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Roberts Rules of Order Revised
4. Incidental Motions
. > 23. Objection to the Consideration of a Question.
Henry M. Robert
Roberts Rules of Order Revised.
23. Objection to the Consideration of a Question.
An objection may be made to the consideration of any original main motion, and to no others, provided it is made before there is any debate or before any subsidiary motion is stated. Thus, it may be applied to petitions and to communications that are not from a superior body, as well as to resolutions. It cannot be applied to incidental main motions [
], such as amendments to by-laws, or to reports of committees on subjects referred to them, etc. It is similar to a question of order in that it can be made when another has the floor, and does not require a second; and as the chairman can call a member to order, so he can put this question, if he deems it advisable, upon his own responsibility. It cannot be debated, or amended, or have any other subsidiary motion applied to it. It yields to privileged motions and to the motion to lay on the table. A negative, but not an affirmative vote on the consideration may be reconsidered.
When an original main motion is made and any member wishes to prevent its consideration, he rises, although another has the floor, and says, Mr. Chairman, I object to its consideration. The chairman immediately puts the question, The consideration of the question has been objected to: Will the assembly consider it? [or, Shall the question be considered?] If decided in the negative by a two-thirds vote, the whole matter is dismissed for that session; otherwise, the discussion continues as if this objection had never been made. The same question may be introduced at any succeeding session.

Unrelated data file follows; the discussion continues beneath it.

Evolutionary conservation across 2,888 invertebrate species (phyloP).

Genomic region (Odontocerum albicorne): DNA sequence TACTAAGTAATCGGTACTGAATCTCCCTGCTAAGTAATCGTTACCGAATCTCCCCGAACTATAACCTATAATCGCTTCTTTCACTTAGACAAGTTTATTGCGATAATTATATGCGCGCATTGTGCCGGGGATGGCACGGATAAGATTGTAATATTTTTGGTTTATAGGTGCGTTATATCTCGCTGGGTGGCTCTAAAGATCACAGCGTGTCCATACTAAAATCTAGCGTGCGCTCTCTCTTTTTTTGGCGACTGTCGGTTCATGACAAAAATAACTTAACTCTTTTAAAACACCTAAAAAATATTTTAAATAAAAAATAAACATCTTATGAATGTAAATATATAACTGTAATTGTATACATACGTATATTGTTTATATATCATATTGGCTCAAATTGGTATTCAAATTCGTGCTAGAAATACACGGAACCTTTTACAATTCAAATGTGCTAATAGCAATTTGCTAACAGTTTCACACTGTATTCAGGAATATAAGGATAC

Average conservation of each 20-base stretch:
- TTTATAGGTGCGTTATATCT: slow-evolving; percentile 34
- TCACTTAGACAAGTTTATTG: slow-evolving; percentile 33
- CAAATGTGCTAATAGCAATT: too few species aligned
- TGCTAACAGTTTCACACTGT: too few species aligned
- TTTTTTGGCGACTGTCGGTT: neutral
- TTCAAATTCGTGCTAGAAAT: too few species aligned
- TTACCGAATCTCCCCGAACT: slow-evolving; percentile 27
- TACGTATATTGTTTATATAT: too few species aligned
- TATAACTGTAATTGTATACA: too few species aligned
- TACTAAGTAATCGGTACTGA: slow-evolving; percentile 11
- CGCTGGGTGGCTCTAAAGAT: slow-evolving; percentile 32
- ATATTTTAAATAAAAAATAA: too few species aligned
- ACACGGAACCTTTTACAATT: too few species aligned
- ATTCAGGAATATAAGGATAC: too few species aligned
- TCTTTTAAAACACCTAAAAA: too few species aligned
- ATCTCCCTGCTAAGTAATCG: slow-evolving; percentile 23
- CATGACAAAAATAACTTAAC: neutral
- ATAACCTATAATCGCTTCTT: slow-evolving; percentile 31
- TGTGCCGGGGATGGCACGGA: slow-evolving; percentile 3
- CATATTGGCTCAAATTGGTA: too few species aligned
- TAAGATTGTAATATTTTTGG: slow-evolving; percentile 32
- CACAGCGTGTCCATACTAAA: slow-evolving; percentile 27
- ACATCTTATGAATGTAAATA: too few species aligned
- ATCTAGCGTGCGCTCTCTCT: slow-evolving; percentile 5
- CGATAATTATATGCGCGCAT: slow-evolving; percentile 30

of this motion is not to cut off debate (for which other motions are provided) but to enable the assembly to avoid altogether any question which it may deem irrelevant, unprofitable, or contentious. If the chair considers the question entirely outside the objects of the society, he should rule it out of order, from which decision an appeal may be taken.
Objection to the consideration of a question must not be confounded with objecting where unanimous consent, or a majority vote, is required. Thus, in case of the minority of a committee desiring to submit their views, a single member saying, I object, prevents it, unless the assembly by a majority vote grants them permission.
In Congress the introduction of a question may be prevented temporarily by a majority vote under H. R. Rule 16, §3, which is as follows: 3. When any motion or proposition is made, the question, Will the House now consider it? shall not be put unless demanded by a member. If the House refuses to consider a bill the vote cannot be reconsidered. But this refusal does not prevent the questions being again introduced the same session. In assemblies having brief sessions lasting usually only a few hours, or at most not over a week, it is necessary that the assembly have the power by a two-thirds vote to decide that a question shall not be introduced during that session. As the refusal to consider the question prevents its renewal during the session, the vote may be reconsidered. [